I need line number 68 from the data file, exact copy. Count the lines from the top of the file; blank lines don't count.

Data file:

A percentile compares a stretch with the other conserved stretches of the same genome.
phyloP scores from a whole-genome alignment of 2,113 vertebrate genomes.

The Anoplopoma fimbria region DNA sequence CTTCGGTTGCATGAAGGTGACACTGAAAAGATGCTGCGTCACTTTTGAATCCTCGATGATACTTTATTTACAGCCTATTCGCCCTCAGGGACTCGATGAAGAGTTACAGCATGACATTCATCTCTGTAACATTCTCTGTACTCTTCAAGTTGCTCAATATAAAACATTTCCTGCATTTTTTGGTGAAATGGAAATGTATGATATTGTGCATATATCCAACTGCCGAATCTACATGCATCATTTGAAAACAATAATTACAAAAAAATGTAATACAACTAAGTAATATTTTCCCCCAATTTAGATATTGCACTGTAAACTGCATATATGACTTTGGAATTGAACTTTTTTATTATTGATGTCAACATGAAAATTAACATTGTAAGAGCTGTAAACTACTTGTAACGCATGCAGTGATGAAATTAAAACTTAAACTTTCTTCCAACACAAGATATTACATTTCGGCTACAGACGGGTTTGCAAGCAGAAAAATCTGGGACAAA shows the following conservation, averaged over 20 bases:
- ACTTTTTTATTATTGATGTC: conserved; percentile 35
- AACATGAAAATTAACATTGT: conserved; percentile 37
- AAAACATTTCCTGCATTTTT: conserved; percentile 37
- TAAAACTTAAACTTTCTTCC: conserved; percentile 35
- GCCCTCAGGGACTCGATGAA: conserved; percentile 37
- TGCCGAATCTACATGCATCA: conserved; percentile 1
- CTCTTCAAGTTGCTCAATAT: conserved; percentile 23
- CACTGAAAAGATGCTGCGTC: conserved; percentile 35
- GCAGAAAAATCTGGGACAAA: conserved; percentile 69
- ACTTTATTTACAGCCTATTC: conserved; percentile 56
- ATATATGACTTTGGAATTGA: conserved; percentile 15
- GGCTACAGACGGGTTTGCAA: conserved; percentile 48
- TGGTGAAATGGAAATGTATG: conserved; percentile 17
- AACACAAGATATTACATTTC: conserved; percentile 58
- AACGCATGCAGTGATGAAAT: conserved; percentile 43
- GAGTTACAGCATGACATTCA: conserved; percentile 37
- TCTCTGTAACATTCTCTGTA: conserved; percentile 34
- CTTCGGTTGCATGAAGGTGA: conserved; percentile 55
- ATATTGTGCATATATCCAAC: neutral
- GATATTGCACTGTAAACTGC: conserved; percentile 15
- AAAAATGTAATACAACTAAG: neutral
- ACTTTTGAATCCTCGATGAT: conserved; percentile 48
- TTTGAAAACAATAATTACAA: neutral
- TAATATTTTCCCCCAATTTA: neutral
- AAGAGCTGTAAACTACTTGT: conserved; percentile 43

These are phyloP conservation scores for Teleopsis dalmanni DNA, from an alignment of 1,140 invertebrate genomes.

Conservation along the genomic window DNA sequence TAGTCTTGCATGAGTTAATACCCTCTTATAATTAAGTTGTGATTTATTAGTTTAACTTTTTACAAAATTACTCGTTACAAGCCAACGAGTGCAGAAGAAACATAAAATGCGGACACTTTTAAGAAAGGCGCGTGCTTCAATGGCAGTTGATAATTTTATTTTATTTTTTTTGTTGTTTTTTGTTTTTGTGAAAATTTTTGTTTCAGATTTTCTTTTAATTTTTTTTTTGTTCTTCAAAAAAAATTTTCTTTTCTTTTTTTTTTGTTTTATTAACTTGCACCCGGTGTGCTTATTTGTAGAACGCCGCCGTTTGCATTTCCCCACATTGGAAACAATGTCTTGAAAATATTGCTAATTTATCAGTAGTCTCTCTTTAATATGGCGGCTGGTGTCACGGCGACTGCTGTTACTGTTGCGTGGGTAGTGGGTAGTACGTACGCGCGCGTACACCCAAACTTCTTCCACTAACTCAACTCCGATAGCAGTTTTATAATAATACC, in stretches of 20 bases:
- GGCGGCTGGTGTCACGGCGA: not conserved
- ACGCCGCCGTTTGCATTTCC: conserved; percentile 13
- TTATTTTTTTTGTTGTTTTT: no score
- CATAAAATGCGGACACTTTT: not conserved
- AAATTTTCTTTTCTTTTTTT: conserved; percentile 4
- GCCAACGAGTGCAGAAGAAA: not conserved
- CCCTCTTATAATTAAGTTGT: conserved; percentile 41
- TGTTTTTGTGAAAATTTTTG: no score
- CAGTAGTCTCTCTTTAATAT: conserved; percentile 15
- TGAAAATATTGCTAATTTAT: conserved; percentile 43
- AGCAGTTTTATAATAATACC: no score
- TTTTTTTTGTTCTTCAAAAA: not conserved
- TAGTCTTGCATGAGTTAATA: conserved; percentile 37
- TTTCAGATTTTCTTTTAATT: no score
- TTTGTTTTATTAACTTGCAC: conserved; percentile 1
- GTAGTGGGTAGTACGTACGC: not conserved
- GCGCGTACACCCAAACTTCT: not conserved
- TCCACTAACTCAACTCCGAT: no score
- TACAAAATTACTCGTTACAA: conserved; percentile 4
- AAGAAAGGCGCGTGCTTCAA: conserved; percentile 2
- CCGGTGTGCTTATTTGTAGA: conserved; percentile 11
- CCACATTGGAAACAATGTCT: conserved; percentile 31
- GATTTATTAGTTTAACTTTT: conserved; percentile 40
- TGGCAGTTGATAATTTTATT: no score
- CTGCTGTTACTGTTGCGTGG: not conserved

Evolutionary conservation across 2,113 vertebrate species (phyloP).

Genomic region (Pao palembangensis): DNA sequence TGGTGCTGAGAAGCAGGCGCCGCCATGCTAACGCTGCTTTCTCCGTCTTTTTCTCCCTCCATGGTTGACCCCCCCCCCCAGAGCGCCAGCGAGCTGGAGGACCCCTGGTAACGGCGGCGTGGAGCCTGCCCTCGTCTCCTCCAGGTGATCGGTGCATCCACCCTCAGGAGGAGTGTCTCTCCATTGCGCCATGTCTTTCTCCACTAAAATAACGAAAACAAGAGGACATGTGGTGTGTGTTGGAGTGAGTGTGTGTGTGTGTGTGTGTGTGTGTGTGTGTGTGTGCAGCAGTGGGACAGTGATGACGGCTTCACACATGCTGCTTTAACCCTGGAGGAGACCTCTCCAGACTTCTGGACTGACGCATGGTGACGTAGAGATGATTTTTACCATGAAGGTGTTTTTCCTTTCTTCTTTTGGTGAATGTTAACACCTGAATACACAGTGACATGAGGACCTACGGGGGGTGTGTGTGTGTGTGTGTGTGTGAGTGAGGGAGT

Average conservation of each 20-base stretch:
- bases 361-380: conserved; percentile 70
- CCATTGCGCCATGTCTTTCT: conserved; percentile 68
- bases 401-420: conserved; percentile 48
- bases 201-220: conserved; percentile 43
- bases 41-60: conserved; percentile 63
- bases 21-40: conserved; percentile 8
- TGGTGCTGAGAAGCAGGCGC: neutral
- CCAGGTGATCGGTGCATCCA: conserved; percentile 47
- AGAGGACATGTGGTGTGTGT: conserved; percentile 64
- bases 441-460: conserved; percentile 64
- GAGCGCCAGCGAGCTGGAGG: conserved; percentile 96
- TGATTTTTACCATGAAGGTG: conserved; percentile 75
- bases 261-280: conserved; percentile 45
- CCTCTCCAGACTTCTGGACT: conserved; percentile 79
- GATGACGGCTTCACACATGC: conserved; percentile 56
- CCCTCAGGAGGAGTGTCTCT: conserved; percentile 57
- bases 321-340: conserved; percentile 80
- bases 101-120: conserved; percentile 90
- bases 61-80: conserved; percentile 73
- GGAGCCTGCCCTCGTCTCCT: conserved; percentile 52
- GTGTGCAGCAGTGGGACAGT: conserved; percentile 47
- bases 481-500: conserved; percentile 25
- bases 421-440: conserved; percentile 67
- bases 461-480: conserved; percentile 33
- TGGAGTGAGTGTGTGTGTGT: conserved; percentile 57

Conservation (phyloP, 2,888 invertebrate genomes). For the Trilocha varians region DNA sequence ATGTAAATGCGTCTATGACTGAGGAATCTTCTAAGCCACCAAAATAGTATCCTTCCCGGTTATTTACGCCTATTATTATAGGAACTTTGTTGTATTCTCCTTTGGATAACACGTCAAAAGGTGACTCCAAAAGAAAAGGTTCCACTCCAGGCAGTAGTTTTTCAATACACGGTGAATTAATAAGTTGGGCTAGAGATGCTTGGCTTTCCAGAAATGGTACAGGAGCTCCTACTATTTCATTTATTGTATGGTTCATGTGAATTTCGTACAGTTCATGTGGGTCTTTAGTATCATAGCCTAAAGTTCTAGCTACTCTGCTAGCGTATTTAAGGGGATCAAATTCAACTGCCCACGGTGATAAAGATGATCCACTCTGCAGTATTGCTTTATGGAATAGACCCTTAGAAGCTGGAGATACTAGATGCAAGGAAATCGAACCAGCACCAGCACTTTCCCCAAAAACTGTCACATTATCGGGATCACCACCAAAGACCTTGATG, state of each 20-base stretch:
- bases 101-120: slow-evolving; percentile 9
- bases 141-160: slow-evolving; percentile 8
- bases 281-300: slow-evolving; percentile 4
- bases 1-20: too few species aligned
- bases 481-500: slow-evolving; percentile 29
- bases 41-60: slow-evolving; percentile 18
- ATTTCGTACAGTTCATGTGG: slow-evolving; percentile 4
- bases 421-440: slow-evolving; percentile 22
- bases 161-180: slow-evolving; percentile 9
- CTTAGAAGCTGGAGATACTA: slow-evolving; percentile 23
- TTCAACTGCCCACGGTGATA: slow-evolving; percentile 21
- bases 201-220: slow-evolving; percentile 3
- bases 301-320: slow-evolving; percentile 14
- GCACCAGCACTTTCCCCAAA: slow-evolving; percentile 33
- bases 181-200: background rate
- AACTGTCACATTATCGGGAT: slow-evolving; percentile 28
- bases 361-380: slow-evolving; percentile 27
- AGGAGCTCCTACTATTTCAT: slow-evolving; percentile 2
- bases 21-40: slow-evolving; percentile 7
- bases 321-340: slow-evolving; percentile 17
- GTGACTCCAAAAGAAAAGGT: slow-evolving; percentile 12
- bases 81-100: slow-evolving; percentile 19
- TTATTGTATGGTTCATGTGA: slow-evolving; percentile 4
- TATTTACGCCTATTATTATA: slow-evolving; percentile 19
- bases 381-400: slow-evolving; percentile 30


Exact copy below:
- bases 441-460: conserved; percentile 64